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The front end toolkit
 

The front end toolkit

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    The front end toolkit The front end toolkit Presentation Transcript

    • The front-end toolkit For the modern web developer
    • A brief history • This is gonna be short… • ...cos front-end development has been around for about 5 minutes in the big scheme of things… • Back in the dark ages, software developers and the like used to “design” apps and websites. [shudder] • Designers of the time were horrified, but were too busy printing shit out on paper and had no clue as to how this new-fangled internetness worked. • SO….
    • Front-end development was born! • It basically covers: wire-framing, client-side presentation & programming, user interface, “UX” design, and other confusing buzzwords. • The role has only really come of age quite recently, and it’s still a bit of a grey area as to what front-end development entails. Meaning… • There’s a crap load of jobs out there for front-end developers… and even more for code monkeys who can get their hands dirty on the client-side!
    • So get excited about front-end development :D …cos it looks like it’s here to stay… at least for the foreseeable-ish future… • More and more employers are looking for devs with mad front-end skillz • A lot of it is still uncharted territory, a veritable wild west where best practices and standards are still not firmly established. • Some smart cookies have realised the need for a reliable, DRY approach to front-end development that make it easier to get started.
    • The tools we’ll be looking at today In alphabetical order… • Bootstrap & Foundation • CoffeeScript • Compass & Sass • Grunt • Haml & Handlebars • jQuery
    • Compass & Sass • Compass is a rails-based tool built for speedy web app presentation. • It follows the rails philosophy of not repeating oneself by generating CSS (something which has been rather clunky and tedious to work with in the past) in a programmatic way. • Compass itself is a nice big handy library to use with Sass. Sass itself has a fair amount of useful functions built-in, Compass is basically like strapping a jetpack to Sass. • It makes web presentation a whole lot faster, easier and more fun.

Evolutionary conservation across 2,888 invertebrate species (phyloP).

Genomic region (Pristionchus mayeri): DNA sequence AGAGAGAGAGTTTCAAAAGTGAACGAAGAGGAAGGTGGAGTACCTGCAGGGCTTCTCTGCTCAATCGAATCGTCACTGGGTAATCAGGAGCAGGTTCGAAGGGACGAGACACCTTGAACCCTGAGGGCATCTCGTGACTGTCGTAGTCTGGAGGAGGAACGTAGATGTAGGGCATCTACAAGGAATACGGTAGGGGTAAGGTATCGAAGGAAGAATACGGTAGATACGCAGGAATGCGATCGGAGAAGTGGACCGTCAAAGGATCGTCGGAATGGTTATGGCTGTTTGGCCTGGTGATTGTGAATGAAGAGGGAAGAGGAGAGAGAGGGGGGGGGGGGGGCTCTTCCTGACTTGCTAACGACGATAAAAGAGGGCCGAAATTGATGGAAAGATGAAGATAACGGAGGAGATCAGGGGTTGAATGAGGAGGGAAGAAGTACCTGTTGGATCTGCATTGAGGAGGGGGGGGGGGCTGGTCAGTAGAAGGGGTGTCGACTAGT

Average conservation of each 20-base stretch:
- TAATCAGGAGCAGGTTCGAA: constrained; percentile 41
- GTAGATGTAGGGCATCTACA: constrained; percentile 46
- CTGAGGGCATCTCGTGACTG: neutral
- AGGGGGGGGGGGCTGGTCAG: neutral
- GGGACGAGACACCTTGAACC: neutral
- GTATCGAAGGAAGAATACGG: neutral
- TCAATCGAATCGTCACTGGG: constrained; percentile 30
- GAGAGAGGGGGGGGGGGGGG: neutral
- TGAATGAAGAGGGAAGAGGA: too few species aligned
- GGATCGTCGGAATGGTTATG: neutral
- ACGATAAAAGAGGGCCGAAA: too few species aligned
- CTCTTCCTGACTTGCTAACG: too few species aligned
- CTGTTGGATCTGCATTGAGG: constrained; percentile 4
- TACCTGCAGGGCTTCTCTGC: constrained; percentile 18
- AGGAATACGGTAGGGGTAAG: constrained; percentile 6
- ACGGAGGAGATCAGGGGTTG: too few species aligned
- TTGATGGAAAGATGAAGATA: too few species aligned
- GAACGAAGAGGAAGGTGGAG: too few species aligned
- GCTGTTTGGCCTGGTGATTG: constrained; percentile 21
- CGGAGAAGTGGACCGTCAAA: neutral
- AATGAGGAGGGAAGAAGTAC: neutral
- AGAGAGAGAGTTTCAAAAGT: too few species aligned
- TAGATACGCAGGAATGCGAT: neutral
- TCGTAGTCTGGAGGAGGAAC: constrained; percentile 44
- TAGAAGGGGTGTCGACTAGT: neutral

• OK that’s nice… but what kinda stuff does Compass do? • Cross-browser bug fixes and browser-specific prefixes • Sneaky hacks for legacy browsers • Data-URI generation for images • Automatic sprite-sheet generation! • Basic programming shenanigans like variables, methods, conditionals and loops.
    • Bootstrappin’ • Some clever folks have put together front-end ‘frameworks’ for whipping up sites and apps in a matter of hours. • The two most popular right now are Twitter’s Bootstrap and Zurb’s Foundation. • Presentational elements are easily customisable and they include some fancy pants JavaScript for cool interactivity straight out of the box. • They are a back-end developer’s dream; a really quick solution to the rigors of design and front- end development.
    • The down-sides of using front-end frameworks • It’s easy to end up with a very generic looking app or site, which generally looks a lot like the other brazillion websites using a bootstrap. • All that simplicity comes at a price… like any framework, there is a lack of flexibility. • They don’t exactly follow web development best practices… The one-size-fits-all approach to front-end dev means a certain degree of hackiness which can become troublesome.